This was sent in by a fan. Supposedly, these are summaries of student presentations to be given at the end of a library school's required technology course, or perhaps I should say "technology" course. I'm not sure if these are supposed to be individual or group presentations, but I hope group. That would make them much more entertaining as the students vied to demonstrate the intricate workings of an iPod. ("No, wait! Let me show them how to play Brick!") By the way, I don't know any more about these than you do, since I wasn't given the full information. Maybe I'm being hoaxed. The wonderful thing about that possibility is that I don't care.
If not a hoax, this definitely shows that library school is even easier now than it was in my day, whenever that was. As ridiculously easy as I found library school, I can honestly say that I wasn't allowed to stand up in front of a class showing how to use an iPod and call it graduate work. If I recall correctly, I had to stand up and show how to operate a boombox and call it graduate work. "Watch closely, class. You push this little button to play the cassette. And this little knob lets you tune the stereo." I am, of course, joking. My library school wouldn't have let me get away with that, and yet that's exactly the sort of thing library schools are doing today while getting applause from the twopointopians.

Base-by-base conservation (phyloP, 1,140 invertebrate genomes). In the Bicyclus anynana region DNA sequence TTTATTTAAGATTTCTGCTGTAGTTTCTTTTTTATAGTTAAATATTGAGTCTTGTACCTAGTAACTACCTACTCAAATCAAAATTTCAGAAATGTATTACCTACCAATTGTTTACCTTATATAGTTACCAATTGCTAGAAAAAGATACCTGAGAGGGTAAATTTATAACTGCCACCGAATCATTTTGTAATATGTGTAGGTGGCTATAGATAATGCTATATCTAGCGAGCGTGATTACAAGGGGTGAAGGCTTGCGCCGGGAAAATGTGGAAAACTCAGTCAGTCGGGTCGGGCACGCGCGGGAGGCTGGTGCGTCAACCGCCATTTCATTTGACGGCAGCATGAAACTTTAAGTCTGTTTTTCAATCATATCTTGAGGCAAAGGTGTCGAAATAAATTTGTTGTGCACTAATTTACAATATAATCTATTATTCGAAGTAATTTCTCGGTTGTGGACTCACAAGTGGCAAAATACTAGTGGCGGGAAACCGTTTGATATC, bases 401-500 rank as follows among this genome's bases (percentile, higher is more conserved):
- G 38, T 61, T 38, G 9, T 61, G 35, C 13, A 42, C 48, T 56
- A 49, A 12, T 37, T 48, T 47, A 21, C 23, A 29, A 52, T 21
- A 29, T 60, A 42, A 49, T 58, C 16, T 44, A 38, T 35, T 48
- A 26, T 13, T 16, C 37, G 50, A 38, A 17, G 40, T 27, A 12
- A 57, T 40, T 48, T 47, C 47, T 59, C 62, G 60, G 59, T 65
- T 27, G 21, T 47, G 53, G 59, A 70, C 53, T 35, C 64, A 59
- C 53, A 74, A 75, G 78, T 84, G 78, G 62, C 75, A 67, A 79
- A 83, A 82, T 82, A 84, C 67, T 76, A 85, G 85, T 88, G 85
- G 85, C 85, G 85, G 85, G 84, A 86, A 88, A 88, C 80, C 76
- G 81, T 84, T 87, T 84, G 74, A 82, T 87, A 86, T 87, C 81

So let's take a look at what the library school students of today get to call graduate work. Is it as easy as sitting in class playing videogames?
"*Presentation 1: Jing is a tool for creating and sharing still and video captures of a computer screen. The presenters plan to demonstrate how a librarian could use Jing to create short database or catalog tutorials that can be shared from the library's website or on-the-fly tutorials for chat reference. The presentation will be in the lab (not available for web viewing or archiving)."
I can see where this would be useful for various librarian purposes, tutorials and such. It hardly seems like something worth giving a grade to, though, and I'm assuming these presentations are graded. When I was in school, this was the sort of thing that would have been handled by some extracurricular student presentation just for fun. Still, I suppose I sat through sillier presentations in library school.
"*Presentation 2: Operations of an iPod will be presented to an audience of new users. The intention is to demonstrate the creation of learning modules for library instruction. A 5th generation iPod will be used for this demonstration."
A 5th generation iPod for a 5th grade presentation. Seems appropriate.
"*Presentation 3: The presenters will give a demonstration of how to play the game Guitar Hero. Presentation will include how this device can be used to help a person's hand-eye coordination, and also be a fun activity for older children, young adults, and older adults. Content will include discussion on how this can be used within a public library setting."